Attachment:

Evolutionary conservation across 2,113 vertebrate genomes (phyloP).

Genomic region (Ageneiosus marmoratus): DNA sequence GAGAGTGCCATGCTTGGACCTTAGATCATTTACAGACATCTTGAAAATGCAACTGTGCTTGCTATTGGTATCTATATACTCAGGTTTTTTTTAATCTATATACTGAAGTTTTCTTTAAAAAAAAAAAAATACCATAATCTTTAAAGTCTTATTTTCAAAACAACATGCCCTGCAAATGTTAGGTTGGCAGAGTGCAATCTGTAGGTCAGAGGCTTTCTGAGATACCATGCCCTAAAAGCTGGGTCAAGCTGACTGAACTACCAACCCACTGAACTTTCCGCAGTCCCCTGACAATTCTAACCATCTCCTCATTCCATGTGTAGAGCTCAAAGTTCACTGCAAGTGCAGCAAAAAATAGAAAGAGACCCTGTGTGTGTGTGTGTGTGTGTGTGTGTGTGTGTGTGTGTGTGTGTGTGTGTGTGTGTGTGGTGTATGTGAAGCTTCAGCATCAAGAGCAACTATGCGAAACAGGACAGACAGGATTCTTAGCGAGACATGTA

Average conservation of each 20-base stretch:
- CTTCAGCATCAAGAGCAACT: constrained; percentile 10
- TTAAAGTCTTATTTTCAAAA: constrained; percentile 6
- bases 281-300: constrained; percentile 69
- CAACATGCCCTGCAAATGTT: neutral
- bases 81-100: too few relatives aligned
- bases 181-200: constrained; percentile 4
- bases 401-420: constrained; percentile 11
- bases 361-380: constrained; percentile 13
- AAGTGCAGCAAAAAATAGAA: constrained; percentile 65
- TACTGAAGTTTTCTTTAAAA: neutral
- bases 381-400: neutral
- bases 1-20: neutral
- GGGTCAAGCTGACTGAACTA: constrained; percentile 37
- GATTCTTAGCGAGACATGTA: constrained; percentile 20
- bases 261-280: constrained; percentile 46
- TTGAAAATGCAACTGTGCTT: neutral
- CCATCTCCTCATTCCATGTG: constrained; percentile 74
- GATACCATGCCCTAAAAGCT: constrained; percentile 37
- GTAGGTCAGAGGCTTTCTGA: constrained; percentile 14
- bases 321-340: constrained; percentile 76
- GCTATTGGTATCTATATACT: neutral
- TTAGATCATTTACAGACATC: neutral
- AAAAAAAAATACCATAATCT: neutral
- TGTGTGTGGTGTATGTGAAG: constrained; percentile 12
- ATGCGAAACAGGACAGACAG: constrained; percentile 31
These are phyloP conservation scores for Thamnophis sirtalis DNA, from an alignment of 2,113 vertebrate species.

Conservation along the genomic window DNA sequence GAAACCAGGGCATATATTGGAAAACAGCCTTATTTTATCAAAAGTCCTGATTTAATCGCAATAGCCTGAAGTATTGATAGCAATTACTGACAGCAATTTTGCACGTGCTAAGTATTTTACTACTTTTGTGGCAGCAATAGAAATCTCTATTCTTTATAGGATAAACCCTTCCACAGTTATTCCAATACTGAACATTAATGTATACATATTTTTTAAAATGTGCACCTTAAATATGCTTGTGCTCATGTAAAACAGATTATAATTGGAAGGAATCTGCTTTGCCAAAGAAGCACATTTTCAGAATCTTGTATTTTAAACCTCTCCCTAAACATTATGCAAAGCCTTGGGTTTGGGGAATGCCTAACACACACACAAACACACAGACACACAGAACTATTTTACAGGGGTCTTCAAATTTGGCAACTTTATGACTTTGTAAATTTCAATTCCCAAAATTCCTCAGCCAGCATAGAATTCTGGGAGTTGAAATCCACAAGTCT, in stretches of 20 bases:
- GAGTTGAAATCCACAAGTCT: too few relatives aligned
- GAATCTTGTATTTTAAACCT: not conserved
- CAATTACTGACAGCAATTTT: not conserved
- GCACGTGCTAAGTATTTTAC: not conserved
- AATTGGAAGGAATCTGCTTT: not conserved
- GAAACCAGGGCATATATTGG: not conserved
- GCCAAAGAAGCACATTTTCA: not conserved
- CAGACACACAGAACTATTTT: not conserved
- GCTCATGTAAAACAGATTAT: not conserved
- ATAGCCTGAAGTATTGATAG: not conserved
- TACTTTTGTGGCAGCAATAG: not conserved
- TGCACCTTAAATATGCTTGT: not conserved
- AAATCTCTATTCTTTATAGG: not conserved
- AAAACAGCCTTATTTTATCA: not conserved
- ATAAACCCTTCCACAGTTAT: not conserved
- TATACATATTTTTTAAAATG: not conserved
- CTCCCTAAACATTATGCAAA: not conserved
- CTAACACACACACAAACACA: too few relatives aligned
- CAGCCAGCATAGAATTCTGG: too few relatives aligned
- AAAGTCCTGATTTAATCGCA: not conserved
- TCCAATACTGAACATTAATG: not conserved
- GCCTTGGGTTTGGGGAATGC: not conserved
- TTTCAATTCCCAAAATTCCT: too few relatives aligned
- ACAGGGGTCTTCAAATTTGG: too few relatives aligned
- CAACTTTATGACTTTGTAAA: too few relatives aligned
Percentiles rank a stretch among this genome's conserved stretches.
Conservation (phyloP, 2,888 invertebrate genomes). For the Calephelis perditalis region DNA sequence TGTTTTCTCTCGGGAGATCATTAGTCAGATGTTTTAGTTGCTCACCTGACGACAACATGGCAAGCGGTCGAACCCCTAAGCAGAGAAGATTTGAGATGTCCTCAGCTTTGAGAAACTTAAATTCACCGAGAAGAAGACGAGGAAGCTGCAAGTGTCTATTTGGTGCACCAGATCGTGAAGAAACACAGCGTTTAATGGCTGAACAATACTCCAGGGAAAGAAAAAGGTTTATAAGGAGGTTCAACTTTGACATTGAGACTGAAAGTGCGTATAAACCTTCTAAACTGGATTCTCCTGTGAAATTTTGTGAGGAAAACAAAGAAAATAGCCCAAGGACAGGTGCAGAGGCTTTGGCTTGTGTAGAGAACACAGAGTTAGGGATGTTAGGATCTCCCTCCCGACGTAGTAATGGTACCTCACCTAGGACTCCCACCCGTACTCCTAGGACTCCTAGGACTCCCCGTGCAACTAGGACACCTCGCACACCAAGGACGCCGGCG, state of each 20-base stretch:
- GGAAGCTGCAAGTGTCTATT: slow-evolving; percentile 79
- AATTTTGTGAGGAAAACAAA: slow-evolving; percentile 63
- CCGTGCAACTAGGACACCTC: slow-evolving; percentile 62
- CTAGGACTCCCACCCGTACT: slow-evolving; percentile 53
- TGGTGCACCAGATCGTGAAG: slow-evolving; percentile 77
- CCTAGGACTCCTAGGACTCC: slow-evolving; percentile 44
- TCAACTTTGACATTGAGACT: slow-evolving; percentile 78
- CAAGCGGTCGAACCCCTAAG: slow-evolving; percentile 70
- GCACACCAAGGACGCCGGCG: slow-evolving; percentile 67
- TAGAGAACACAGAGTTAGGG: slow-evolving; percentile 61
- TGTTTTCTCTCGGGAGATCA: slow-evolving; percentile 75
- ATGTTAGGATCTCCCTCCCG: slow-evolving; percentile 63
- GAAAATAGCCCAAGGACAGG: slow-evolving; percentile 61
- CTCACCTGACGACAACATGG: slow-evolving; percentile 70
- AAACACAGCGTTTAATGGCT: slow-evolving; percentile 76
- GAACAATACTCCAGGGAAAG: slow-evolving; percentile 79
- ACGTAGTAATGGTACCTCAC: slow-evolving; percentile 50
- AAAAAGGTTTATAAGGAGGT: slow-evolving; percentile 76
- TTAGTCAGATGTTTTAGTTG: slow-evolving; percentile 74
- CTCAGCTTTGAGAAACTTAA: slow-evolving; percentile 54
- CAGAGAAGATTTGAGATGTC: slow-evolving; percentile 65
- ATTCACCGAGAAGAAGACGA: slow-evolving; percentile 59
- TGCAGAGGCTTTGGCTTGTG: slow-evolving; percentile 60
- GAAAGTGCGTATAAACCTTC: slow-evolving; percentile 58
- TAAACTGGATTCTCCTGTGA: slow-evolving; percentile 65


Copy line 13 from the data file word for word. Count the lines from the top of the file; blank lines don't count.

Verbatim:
- TACTGAAGTTTTCTTTAAAA: neutral